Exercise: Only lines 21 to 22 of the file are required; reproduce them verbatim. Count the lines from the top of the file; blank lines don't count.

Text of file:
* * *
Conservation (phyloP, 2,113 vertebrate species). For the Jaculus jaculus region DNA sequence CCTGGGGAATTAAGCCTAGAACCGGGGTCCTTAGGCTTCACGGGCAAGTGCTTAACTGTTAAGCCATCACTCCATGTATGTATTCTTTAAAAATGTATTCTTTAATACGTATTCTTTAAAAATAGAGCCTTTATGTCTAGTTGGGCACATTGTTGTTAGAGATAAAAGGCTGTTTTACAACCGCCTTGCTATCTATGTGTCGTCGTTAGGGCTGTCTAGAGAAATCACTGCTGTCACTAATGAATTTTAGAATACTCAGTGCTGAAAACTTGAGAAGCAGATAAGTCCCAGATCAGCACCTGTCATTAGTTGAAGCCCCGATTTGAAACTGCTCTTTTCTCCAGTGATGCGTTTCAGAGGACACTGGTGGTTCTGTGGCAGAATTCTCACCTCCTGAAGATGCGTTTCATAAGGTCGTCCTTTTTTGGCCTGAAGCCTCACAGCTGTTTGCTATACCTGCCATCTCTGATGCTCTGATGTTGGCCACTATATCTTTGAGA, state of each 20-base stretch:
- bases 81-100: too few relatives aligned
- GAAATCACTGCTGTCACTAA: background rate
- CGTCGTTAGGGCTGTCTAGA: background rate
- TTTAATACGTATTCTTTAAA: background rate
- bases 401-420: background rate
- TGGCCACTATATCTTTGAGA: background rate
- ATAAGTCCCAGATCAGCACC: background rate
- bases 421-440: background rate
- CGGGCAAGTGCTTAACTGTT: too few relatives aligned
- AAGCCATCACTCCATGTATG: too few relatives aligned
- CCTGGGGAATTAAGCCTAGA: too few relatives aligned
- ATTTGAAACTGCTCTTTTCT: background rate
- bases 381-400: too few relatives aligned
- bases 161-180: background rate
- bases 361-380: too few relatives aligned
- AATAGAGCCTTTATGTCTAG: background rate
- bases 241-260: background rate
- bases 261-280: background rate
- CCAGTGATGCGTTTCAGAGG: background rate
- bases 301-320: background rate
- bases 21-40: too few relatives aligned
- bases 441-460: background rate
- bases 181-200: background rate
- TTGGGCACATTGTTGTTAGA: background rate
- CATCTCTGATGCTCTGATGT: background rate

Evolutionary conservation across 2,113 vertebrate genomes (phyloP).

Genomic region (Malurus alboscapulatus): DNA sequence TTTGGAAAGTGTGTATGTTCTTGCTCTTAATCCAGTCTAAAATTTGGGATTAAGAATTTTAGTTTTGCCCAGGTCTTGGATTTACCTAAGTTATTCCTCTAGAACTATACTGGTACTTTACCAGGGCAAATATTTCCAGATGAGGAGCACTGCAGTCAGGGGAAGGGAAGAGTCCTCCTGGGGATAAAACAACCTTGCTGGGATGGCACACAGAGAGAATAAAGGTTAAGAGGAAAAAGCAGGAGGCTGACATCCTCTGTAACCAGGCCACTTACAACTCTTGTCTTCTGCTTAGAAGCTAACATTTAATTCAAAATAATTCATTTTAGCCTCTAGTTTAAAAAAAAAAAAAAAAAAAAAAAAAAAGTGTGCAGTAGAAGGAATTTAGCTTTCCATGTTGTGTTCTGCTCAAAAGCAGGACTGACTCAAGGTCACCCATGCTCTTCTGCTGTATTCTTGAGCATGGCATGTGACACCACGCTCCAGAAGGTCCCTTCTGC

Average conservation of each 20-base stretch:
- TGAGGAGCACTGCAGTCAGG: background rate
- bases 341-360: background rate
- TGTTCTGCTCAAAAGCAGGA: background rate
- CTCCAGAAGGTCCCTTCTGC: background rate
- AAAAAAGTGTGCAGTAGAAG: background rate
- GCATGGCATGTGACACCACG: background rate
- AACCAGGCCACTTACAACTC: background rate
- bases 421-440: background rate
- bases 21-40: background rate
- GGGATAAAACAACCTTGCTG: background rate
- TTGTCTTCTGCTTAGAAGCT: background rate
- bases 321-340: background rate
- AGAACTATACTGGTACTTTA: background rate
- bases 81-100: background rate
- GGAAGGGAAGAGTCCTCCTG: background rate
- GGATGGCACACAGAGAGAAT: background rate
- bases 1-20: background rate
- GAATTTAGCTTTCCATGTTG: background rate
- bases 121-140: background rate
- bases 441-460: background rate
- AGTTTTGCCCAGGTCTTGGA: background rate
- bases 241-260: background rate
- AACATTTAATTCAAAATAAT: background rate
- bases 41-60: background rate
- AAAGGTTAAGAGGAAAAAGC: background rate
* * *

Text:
- bases 301-320: background rate
- bases 21-40: too few relatives aligned